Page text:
Authenticity

As educators, we understand that schooling is not simply about ensuring students have the appropriate skills for the 21st century but they become better people.  Every school system has a responsibility to articulate and integrate its values into the learning and teaching. Over the Christmas break, some of the headlines made me think of the current state of the world and the enormous challenges we face in overcoming poverty, global warming, terrorism and burgeoning first world debt. 

It seems imperative to me given the above that every school and school system (no matter what its worldview) has to be even more committed to ensuring its students become more tolerant of others, understanding of the challenges we face as a global community, more socially responsible and to be change agents for a better world. As we begin another new school year, one of the important issues for me as a system leader,  is to continue the work of  strengthening the Catholic identity of our schools. This must be something very tangible in our Catholic learning communities – not an add on but an integrated experience for all.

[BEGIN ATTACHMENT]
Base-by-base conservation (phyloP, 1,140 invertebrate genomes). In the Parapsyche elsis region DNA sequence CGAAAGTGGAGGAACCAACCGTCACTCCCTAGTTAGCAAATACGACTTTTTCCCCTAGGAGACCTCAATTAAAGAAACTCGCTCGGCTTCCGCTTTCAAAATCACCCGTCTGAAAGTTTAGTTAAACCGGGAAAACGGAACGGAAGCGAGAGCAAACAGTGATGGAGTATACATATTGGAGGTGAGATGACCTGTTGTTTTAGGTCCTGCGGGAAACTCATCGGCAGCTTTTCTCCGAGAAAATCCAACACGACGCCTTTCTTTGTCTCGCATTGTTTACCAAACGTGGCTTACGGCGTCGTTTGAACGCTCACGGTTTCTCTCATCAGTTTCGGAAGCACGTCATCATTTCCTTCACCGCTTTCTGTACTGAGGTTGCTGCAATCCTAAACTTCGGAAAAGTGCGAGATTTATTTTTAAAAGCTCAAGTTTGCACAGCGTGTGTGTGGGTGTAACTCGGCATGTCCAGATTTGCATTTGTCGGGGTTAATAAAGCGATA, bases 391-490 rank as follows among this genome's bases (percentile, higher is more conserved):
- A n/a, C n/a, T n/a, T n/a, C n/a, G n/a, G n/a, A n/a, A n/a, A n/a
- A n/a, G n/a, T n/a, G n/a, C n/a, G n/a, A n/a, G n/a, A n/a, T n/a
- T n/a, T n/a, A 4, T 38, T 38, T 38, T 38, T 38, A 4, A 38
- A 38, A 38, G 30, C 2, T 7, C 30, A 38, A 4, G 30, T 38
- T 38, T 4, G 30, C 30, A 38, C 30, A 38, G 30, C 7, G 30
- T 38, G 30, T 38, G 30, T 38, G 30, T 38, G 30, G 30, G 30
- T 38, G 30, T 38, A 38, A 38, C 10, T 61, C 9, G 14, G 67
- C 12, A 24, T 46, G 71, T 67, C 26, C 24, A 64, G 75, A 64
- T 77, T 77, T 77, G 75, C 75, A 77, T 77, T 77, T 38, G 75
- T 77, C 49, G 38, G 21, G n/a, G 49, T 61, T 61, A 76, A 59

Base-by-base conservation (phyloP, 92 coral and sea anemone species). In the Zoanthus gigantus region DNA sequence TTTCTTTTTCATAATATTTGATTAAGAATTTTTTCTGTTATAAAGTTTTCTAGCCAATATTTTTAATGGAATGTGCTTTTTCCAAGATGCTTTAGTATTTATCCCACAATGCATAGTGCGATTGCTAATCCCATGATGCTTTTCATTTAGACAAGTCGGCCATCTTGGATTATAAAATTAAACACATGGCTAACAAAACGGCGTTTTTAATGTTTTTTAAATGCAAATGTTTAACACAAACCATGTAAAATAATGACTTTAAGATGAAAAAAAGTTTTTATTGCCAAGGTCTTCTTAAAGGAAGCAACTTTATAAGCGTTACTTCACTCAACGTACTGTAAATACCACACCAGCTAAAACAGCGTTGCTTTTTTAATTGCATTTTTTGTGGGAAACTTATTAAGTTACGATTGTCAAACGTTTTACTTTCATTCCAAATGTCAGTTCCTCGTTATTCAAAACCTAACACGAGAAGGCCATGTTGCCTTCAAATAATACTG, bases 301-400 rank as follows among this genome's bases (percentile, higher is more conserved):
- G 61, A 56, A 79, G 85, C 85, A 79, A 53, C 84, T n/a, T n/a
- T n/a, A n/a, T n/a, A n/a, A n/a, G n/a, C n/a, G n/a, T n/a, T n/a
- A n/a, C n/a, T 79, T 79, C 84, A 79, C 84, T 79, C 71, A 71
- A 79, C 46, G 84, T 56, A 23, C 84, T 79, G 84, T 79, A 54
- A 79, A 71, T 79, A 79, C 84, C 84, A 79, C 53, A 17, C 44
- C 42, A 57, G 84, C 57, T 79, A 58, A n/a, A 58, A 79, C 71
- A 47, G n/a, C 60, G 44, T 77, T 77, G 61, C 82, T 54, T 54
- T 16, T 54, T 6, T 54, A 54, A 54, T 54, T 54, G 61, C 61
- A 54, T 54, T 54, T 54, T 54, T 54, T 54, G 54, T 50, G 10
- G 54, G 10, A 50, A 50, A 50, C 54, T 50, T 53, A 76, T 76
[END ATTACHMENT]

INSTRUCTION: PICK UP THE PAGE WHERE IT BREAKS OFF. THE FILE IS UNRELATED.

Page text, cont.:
I have always said that Catholic schools should be good schools – places of quality learning and teaching where the reign of God is present. Authenticity becomes then an experience not an expression (simply identifying something as ‘authentic’ doesn’t necessarily make it so).  The work of Catholic schools is to ensure its worldview and values permeates every aspect of school life through the:

  1. quality of relationships
  2. quality of learning and teaching
  3. liturgical and prayer life of the school
  4. strong relationship with the parish
  5. symbols and spaces in the built environment
  6. contribution of the school to the local Catholic and broader communities

For me, being authentic is not a call to perfection but a challenge to be become a better person in one’s personal and professional life.


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